These findings are based on data from the Selenium and Vitamin E Cancer Prevention Trial, or SELECT, a rigorously executed, randomized and placebo-controlled trial conducted by the SWOG cancer research cooperative group that involved more than 35,000 men.

Talk to premature babies to boost growth: Study

Talk to premature babies to boost growth: StudyWashington, Feb 21 : Premature babies benefit from being exposed to adult talk as early as possible, shows a new research.

A study led by a team at the Women and Infants Hospital of Rhode Island and the Warren Alpert Medical School of Brown University, both of the US, has been published in the February 2014 online edition of Pediatrics, the official journal of the American Academy of Pediatrics.

Molecular 'cocktail' used to transform skin cells into beating heart cells

heart cellsWashington, Feb 21 : A team led by an Indian origin researcher has devised a new method that allows for the more efficient and more complete reprogramming of skin cells into cells that are virtually indistinguishable from heart muscle cells.

These findings by scientists at the Gladstone Institutes, based on animal models, offer newfound optimism in the hunt for a way to regenerate muscle lost in a heart attack.

Leprosy may be one of the oldest human illnesses ever

LeprosyWashington, Feb 21 : New research points towards leprosy, also known as Hansen's disease, being one of the oldest human-specific infections, with roots likely stemming back millions of years.

Dimming room lights may help you make more rational decisions

room lightsWashington, Feb 21 : Researchers conducted a series of studies to examine the unusual paradox of lighting and human emotion, and found that emotion, whether positive or negative, is felt more intensely under bright light.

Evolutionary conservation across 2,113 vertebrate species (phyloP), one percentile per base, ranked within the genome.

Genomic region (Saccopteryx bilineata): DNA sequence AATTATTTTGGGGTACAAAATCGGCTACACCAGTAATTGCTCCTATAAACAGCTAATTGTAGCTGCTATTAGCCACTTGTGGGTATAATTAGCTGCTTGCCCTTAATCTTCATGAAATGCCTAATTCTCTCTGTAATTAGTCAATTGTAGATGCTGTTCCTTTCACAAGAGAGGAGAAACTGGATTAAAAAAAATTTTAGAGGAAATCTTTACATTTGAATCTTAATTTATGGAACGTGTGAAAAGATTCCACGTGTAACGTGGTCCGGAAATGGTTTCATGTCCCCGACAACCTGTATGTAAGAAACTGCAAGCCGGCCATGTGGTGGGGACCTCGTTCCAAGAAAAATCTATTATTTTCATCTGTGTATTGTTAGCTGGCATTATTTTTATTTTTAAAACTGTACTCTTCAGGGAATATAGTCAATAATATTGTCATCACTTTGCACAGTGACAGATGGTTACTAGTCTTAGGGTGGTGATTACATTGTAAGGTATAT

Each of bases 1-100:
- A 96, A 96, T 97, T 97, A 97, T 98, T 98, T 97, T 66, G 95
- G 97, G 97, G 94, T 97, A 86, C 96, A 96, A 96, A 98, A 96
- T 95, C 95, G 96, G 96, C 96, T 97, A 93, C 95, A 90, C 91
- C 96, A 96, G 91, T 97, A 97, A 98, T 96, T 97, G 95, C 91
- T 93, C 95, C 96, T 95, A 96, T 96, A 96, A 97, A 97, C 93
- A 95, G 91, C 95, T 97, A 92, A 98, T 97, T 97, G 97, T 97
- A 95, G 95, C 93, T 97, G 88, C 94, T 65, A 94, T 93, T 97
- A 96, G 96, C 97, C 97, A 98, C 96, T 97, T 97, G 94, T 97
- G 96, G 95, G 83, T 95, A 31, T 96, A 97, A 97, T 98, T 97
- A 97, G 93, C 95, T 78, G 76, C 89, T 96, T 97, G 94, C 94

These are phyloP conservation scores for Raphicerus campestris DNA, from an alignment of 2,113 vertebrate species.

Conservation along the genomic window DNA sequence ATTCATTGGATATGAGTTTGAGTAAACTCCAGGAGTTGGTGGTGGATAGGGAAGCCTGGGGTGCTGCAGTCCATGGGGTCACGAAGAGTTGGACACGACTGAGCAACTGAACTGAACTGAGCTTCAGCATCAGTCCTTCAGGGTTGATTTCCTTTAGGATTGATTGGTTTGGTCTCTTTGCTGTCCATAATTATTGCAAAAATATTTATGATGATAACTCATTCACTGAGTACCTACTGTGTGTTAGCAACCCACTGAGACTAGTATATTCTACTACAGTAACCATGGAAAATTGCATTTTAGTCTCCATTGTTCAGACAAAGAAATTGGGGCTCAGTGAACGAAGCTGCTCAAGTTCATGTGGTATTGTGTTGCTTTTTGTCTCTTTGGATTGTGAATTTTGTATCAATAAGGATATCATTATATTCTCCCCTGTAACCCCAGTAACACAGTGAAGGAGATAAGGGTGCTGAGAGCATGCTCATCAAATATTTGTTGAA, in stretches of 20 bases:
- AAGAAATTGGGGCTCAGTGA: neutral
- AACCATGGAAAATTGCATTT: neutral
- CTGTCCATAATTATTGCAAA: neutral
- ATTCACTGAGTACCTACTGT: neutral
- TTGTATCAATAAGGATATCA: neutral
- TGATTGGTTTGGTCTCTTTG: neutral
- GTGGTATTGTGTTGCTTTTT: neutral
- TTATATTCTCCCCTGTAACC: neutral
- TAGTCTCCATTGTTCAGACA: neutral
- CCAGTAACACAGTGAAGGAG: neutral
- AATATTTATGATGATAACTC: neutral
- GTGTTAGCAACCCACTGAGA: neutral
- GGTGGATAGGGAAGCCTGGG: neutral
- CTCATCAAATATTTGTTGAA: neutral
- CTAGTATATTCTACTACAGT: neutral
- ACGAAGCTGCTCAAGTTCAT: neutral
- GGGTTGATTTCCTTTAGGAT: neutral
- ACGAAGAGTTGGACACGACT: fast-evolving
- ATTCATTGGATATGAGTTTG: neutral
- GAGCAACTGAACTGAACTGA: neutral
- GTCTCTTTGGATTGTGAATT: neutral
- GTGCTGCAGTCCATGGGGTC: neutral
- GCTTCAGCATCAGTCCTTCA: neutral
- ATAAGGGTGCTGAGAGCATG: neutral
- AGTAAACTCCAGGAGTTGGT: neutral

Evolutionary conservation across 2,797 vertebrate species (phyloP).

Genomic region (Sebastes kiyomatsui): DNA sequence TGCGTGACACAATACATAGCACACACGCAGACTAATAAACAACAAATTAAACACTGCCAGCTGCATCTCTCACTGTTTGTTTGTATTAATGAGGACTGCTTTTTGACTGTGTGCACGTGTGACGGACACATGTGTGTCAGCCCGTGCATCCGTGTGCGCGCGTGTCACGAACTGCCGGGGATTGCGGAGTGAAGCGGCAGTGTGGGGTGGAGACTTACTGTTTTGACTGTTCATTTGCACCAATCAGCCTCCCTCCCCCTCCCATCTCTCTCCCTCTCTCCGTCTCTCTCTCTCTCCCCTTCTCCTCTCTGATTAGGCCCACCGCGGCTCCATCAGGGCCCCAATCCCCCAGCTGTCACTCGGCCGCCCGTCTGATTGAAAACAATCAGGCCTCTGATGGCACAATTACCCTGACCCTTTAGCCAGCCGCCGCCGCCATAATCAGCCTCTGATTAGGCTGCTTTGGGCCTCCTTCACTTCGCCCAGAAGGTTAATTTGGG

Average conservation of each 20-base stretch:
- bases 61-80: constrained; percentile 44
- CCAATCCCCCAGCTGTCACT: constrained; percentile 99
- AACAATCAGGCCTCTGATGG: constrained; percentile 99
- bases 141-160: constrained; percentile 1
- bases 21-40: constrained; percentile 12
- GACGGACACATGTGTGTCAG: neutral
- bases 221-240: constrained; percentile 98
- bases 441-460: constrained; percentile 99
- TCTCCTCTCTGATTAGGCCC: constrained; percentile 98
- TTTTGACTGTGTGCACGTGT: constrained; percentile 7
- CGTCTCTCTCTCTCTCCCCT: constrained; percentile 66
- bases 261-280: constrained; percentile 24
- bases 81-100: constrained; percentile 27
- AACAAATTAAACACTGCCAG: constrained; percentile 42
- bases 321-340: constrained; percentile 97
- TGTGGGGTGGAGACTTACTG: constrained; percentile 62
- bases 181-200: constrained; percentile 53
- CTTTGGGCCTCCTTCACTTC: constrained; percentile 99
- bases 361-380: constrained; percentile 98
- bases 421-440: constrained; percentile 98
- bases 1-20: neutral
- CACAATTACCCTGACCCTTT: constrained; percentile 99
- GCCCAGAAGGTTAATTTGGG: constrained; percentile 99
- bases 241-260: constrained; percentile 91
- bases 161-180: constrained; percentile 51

Alison Jing Xu, assistant professor of management at UTSC and the Rotman School of Management, conducted the study along with Aparna Labroo of Northwestern University.

Sitting with your legs crossed for long period can affect your heart

Sitting with your legs crossed for long period can affect your heartWashington, Feb 21 : A new study has found that sitting with legs crossed at the knee can bump up blood pressure.

Leg crossing increased systolic blood pressure nearly 7 percent and diastolic by 2 percent, ABC News reported.

High fruits prices adding extra fat to your kid!

High fruits prices adding extra fat to your kid!Washington, Feb 21 - Are fruit and vegetable prices linked to your kid's obesity? Yes.

When the prices of fruits and vegetables go up, families may buy less of them and substitute cheaper foods that may not be as healthy and have more calories.

11 new genes behind high BP identified

high BPWashington, Feb 21 : Researchers have discovered 11 new DNA sequence variants in genes that are capable of influencing high blood pressure and heart disease.

Identifying the new genes contributes to our growing understanding of the biology of blood pressure and, researchers believe, will eventually influence the development of new treatments. More immediately the study highlights opportunities to investigate the use of existing drugs for cardiovascular diseases.

Long-term multivitamin supplement use cuts cataract risk in men

multivitamin supplement.Washington, Feb 21 : Researchers have suggested that long-term daily multivitamin supplement use may lower cataract risk in men.

Researchers based at Brigham and Women's Hospital and Harvard Medical School - as part of the Physicians' Health Study II (PHS II) - conducted a randomized, double-blind study from 1997 to 2011 of 14,641 U. S. male doctors age 50 and older.